7 Tips for Getting useful feedback from user testing

7 Tips for Getting useful feedback from user testing

Stuart Holmes

User testing is an essential process in launching a new website or product. Getting the right information from your target market could ultimately determine your product’s success.

It is important to outline your requirements before you begin your testing. Think about what your users need from you, and what you need from them in order to receive useful feedback. The feedback you receive could have serious implications on your product; gaining more than one consumer perspective will help you discover your product’s market viability.

  1. Ask for regular feedback throughout the process

It is imperative that user testing is a constant consideration throughout the design process. Leaving your user testing until right before you are ready to launch could leave you with a whole lot more problems than you anticipated. Connecting with your audience early and getting their feedback at regular intervals will help you understand their needs and respond to them accordingly. This is not to say every single design tweak needs to be user tested, but scheduling in 4 or 5 tests (depending on project length) during the project will boost your relationship with your audience.

    2. Ask the right questions

Have a set of hypotheses in mind before drafting your questions, decide what you want to address and problems that you suspect will arise. Although you can’t read the minds of your users, this should make surprises less likely when you gather your results. Think about the most important aspects of your product; relate your questions to these aspects in order to ensure that they are working as intended. Gather the overall results from your users; were they satisfied with their experience? Did they find it useful? Would they use it again?

    3. Ask the right people

Getting information from a broad demographic can be useful, but don’t forget to ensure that the people you ask are likely to be your end users when your product is launched. Receiving relevant feedback from real users is a huge hint to how well your product communicates with your target audience. These people will be using your product; their feedback really does count.

    4. Consider different methods

One of the most popular methods of collecting user feedback is remote user testing. This usually means giving users access to your product and sending out survey forms online. This is particularly advantageous as you can implement this method from wherever you are, however, using more than one method could help you gain significantly more effective results.

Using a focus group is another popular option; this involves gathering a group of users that your product is intended for, and interviewing them while they interact with your product. This allows you to collect real time information on your product and actually see how your users respond to it.

There are also plenty of online tools to help roll out your user testing. Intuition HQ offers live user testing for websites, it records the users interactions and calculates the time they take to get around your website. Intuition HQ offers a free package to help you get started but also offers monthly pricing plans for a more extensive experience.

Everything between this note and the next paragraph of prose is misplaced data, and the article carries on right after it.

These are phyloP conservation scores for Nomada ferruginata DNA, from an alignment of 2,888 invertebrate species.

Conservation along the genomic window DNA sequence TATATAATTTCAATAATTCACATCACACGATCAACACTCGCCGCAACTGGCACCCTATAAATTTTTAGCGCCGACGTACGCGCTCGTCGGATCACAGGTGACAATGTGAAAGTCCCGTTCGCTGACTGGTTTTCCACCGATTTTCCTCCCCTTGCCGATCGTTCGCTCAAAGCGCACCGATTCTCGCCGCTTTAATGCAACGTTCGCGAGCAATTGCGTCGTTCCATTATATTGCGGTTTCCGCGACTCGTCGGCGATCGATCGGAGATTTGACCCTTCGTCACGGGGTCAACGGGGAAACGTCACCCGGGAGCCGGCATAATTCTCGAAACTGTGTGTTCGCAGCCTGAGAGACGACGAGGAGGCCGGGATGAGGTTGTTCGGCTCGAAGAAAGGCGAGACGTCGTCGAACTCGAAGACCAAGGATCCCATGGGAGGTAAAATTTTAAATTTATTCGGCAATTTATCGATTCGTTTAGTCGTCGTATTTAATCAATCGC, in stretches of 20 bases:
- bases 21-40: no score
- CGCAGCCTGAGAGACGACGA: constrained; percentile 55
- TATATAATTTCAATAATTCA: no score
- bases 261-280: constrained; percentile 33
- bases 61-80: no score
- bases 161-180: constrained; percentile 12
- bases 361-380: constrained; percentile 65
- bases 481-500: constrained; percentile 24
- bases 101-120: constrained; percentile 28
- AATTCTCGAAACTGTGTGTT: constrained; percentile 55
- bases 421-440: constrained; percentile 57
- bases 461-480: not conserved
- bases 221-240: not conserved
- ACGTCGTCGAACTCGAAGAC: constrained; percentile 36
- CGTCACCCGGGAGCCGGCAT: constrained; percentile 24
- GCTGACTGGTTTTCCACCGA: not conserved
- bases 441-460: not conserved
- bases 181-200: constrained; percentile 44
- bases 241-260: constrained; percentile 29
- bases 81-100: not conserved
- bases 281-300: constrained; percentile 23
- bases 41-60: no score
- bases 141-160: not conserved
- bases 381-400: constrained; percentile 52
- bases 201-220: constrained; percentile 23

Five Second Test is another online tool, which allows you to upload your design mockups and wireframes. These are then shown to users on screen for 5 seconds, then a series of questions are asked in order to find out the users response in their short time of viewing your mockup. This is helpful to gain an understanding of how your product communicates in such a short space of time. It is free to sign up but offers various pricing options based on your requirements.

    5. Be specific

If your questions are too open ended, you might not receive the responses you were looking for. Allow the user to speak their mind, but make sure you are clear with what you are asking. Engage your test users, keep them interested but don’t shy away from coming up with questions based around specific elements of your product, however small. What is the intention of this element? And is it working?

    6. Be prepared to compromise

You might think your product works just fine, but if your users are finding a common problem, be sure to address it. Listen to your audience, but if a user makes a comment or suggestion that does not work, find common ground and come up with an alternative solution. Never allow your product to lose integrity, but be prepared to make compromises; it is impossible to please everybody all at once, but making changes in response to your users’ concerns is essential.

    7. Address problems and repeat test

This is particularly significant based on the above point, if you have tried to make compromises with your product; it is crucial that you find out whether these changes have solved the issues. Remember, your users’ concerns become your concerns too; gathering feedback is pointless unless you address each problem accordingly. Repeat the process again; tweak your questions based around your latest changes if necessary and deliver to your users.

Useful links:

Intuition HQ – http://www.intuitionhq.com/

Five Second Test – http://fivesecondtest.com/

Stuart Holmes

Author Stuart Holmes

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